Launch a Study Group

To educate the members of your group and others in your community, one option is to form a study group. A study group provides an opportunity to read about Citizens United, Corporate Personhood and related issues, and then to discuss them in a group setting. Typically a study group will have regular meetings, at each of which different assigned readings are discussed.


Hold a Public Event

Public events can be used to educate the public, to recruit members to your organization, to build relationships with other organizations, to get press coverage and to raise money.

A public forum featuring a series of speakers is one option. In addition to discussing Citizens United, Corporate Personhood and the need to amend the Constitution, you can ask your speakers to talk about how corporate power affects your community. Try to schedule speakers that reflect the diversity of your community and who can speak from a variety of perspectives. Good speakers do not need to be experts or have impressive titles; while it is fine to include a university professor or elected official, also consider high school students, members of communities of faith, and individuals with compelling personal stories. You can also arrange a speaker from the national Move to Amend organization. Assign each speaker a different topic, and let each person know how much time they will have and the order and topics of the other speakers on the program.

Arts and culture events are other possibilities. Feel free to be creative! You can put on a play about Citizens United, sponsor a children's art contest on Corporate Personhood, or host a concert or poetry reading. Street theater, guerilla art or flash mobs are other ways to creatively send a message to the public and garner media attention.

Consider asking other organizations to endorse your event. Endorsing organizations may be willing to donate money or resources, and can also help you publicize the event. For other suggestions on publicity, see the Publicity and Press section below.


Table at Local Events

Tabling at local events is another way to educate the public and recruit new members. Community festivals, political rallies, farmers' markets, film screenings, picnics of local organizations, and other local events can provide good opportunities for outreach.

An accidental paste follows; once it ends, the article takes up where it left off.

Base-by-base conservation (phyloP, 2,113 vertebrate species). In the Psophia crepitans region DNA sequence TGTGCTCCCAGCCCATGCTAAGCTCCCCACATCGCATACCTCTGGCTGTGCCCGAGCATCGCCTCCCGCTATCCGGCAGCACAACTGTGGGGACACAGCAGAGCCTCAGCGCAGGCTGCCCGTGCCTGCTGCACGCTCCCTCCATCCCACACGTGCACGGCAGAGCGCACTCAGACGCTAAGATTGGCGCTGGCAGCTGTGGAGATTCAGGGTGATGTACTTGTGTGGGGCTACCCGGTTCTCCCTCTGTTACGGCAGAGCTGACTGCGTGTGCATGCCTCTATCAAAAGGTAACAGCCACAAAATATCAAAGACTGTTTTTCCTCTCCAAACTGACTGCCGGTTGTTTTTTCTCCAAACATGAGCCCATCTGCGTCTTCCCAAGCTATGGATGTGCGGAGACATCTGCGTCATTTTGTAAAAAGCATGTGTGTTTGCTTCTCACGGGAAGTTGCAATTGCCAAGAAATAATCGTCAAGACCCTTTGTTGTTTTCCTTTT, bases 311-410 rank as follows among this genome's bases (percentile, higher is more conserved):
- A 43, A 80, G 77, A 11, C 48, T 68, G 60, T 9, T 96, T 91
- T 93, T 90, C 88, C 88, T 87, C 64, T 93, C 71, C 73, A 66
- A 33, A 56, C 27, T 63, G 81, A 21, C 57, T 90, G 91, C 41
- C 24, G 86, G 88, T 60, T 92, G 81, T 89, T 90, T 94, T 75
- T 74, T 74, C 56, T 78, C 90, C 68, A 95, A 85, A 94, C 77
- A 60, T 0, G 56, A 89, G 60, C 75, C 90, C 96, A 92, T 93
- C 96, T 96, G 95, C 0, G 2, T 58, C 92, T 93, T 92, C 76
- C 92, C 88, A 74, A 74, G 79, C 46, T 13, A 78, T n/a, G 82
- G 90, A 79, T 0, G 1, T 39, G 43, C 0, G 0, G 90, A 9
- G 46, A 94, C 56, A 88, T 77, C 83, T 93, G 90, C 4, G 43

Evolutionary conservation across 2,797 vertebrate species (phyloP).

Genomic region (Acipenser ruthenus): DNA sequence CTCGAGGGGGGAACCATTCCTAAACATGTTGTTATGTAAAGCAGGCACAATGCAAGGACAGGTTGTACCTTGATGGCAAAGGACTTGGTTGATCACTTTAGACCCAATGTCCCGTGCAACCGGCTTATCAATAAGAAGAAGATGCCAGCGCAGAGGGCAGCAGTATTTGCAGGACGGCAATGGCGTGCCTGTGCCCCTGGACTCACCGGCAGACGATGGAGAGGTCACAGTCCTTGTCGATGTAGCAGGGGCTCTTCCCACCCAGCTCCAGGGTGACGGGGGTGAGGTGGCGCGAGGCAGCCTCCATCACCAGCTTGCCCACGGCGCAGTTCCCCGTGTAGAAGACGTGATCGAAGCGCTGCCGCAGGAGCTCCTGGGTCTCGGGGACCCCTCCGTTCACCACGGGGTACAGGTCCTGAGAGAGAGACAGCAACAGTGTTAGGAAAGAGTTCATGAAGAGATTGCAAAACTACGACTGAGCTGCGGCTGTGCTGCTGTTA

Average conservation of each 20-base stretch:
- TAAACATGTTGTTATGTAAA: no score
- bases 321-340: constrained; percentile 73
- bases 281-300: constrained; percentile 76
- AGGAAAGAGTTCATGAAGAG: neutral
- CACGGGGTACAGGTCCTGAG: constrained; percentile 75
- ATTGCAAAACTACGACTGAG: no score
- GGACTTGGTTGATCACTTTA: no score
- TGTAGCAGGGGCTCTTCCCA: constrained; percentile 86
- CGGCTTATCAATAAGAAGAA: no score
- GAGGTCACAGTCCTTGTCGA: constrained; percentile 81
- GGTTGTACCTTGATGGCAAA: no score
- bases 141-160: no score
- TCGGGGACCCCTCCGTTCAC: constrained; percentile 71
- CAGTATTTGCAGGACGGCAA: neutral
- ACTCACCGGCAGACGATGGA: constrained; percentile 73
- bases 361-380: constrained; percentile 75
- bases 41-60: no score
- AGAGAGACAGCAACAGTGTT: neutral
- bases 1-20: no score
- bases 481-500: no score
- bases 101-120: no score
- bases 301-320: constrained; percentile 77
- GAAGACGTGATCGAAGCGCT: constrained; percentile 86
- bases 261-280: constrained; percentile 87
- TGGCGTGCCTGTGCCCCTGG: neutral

To find out whether you may table at an event, reach out to the organizers. Often a fee will be charged to reserve a space, and you may be required to provide your own table and chairs. Set up large, clearly worded signs at your table. Bring copies of the Move to Amend petition for people to sign, as well as flyers about your local organization that people can take with them. You can also distribute Move to Amend brochures and other materials.


Pass a Local Resolution

We encourage all local organizations to consider working to pass resolutions in support of amending the constitution in their local communities. This is a great way to educate the public and to send a strong signal to legislators that people care about these issues. The ways in which you can pass a resolution will depend on the laws in the state and locality where you live.

One option that is available in most places is to ask your city council, county commissioners, village board or other governing body to pass a resolution. First, prepare the resolution you want passed (you can use the sample resolutions below as guides). Map out the members of the council or board, identify likely allies and ask to meet with them. At each meeting, explain how Corporate Personhood is a local issue that impacts the residents of your community. Show the elected official the resolution you have prepared, and ask for their support. If they are supportive, ask whether they are willing to introduce the resolution, and also ask for their advice (they may be able to help you find other supporters and provide you with other valuable insights).